Why do We Dislike Inflation?

This paper provides new evidence on a long-standing question asked by Shiller (1997): Why do we dislike inflation? I conducted two surveys on representative samples of the US population to elicit people’s perceptions about the impacts of inflation and their reactions to it. The predominant reason for people’s aversion to inflation is the widespread belief that it diminishes their buying power, as neither personal nor general wage increases seem to match the pace of rising prices. As a result, respondents report having to make costly adjustments in their budgets and behaviors, especially among lower-income groups. Inflation also provokes stress, emotional responses, and a sense of inequity, as the wages of high-income individuals are perceived to grow more rapidly amidst inflation. Many respondents believe that firms have considerable discretion in setting wages, opting not to raise them in order to boost profits, rather than being compelled by market dynamics. The potential positive associations of inflation, such as with reduced unemployment or enhanced economic activity, are typically not recognized by respondents. Inflation ranks high in priority among various economic and social issues, with respondents blaming the government and businesses for it. I also highlight a substantial polarization in attitudes towards inflation along partisan lines, as well as across income groups.

The Health of Democracies during the Pandemic: Results from a Randomized Survey Experiment

Publications - The Health of Democracies during the Pandemic: Results from a Randomized Survey Experiment

There is a growing global concern about the health of democracies (Rubin, 2022). Although support for civil liberties had weakened prior to COVID-19 – the pandemic and the public health responses it elicited could possibly accelerate a trend towards autocracy. Anticipating this threat, during the first few months of the pandemic our team conducted in-depth survey experiments across several Western democratic countries to assess whether providing information on stringent measures used to contain the virus in East Asian countries (i.e., China and South Korea) would affect citizens’ views regarding their willingness to curtail their own civil liberties.

Eliciting People’s First-Order Concerns

Publications - Eliciting People's First-Order Concerns

This paper illustrates the design and use of open-ended survey questions as a way of eliciting people’s first-order concerns on policies. Multiple choice questions are the backbone of most surveys, but they may prime respondents to select answer options that they would not naturally have thought about, and they may omit relevant options.

Social Positions and Fairness Views on Inequality

Publications - Social Positions and Fairness Views on Inequality

We link survey data on Danish people’s perceived income positions and views on inequality within various reference groups to administrative records on their reference groups, income histories, and life events.

Trust in Scientists in Times of Pandemic: Panel Evidence from 12 Countries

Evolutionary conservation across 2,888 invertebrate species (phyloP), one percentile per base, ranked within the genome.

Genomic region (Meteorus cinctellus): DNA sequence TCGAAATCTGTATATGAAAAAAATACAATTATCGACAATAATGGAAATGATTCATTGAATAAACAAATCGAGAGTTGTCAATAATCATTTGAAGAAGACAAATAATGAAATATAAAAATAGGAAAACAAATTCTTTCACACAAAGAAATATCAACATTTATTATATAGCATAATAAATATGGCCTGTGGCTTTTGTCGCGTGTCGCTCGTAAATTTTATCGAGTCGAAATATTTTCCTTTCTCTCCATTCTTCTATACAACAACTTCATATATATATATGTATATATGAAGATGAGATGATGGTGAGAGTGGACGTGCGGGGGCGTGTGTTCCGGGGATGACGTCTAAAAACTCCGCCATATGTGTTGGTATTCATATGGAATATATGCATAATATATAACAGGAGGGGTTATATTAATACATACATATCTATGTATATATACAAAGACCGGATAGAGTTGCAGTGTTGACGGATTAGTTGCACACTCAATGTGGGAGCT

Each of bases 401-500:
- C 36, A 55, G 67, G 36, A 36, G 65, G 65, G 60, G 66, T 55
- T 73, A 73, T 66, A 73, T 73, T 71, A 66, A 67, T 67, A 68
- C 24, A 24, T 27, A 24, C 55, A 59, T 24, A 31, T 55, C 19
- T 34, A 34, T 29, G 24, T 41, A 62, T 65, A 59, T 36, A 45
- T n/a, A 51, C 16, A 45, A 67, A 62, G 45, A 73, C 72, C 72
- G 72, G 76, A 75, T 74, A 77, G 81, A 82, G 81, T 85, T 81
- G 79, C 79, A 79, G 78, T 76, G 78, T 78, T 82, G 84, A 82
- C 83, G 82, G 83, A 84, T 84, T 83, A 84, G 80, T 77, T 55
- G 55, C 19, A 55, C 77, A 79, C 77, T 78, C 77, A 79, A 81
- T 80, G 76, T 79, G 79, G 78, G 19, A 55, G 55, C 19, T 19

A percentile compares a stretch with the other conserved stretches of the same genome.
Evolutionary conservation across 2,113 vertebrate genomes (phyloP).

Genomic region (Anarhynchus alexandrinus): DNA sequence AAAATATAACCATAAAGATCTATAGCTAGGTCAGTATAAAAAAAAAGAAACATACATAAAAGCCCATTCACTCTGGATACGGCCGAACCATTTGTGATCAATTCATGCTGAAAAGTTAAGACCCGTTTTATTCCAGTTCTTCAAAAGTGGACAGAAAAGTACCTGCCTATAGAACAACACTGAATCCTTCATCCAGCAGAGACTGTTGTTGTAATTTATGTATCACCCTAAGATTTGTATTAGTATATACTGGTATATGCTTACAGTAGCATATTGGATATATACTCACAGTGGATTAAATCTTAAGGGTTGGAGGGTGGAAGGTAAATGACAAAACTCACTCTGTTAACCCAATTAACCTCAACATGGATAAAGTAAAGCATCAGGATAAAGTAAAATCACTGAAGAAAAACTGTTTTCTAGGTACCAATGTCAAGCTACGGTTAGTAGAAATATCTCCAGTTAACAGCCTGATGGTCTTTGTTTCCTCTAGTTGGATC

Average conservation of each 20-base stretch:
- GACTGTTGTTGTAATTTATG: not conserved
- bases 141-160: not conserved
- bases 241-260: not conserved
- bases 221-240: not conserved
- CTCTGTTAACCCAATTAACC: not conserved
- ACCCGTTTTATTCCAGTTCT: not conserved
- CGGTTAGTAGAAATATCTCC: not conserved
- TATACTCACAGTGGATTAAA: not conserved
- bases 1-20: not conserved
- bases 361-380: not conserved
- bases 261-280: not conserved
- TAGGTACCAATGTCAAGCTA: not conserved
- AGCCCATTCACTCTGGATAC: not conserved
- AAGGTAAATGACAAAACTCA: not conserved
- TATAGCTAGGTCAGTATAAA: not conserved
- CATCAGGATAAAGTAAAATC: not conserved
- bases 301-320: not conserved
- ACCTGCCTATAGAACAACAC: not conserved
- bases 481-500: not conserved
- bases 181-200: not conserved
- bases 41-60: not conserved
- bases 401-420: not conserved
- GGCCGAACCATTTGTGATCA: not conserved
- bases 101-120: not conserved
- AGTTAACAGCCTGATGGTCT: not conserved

Publications - Trust in Scientists in Times of Pandemic: Panel Evidence from 12 Countries

This article analyzes the specific and critical role of trust in scientists on both the support for and compliance with nonpharmaceutical interventions (NPIs) during the COVID-19 pandemic. We exploit large-scale, longitudinal, and representative surveys for 12 countries over the period from March to December 2020, and we complement the analysis with experimental data.

Understanding Tax Policy: How do People Reason?

Understanding Tax Policy: How do People Reason?

I study how people understand, reason, and learn about two major tax policies: income taxation and estate taxation. Using large-scale social economics surveys issued to representative U.S. samples and associated experiments, I elicit respondents’ factual knowledge about tax policy and the income or wealth distributions.

Diversity, Immigration and Redistribution

Publications - Diversity, Immigration and Redistribution

This paper provides a simple conceptual framework that captures how different perceptions, attitudes, and biases about immigrants or minorities can shape preferences for redistribution and reviews the empirical evidence on the effects of increasing racial diversity and immigration on support for redistribution.

The Polarization of Reality

Publications - The Polarization of Reality

Americans are polarized not only in their views on policy issues and attitudes towards government and society, but also in their perceptions of the same, factual reality.

Immigration and Redistribution

Publications - Immigration and Redistribution

Does immigration change support for redistribution? We design and conduct large-scale surveys and experiments in six countries to investigate how people perceive immigrants and how these perceptions influence their support for redistribution. We find striking misperceptions about the number and characteristics of immigrants.

How Elastic are Preferences for Redistribution?

Publications - How Elastic are Preferences for Redistribution? Evidence from Randomized Survey Experiments​

We develop online survey experiments to analyze how information about inequality and taxes affects preferences for redistribution. Approximately 4,000 respondents were randomized into treatments providing interactive, customized information on U.S. income inequality, the link between top income tax rates and economic growth, and the estate tax.

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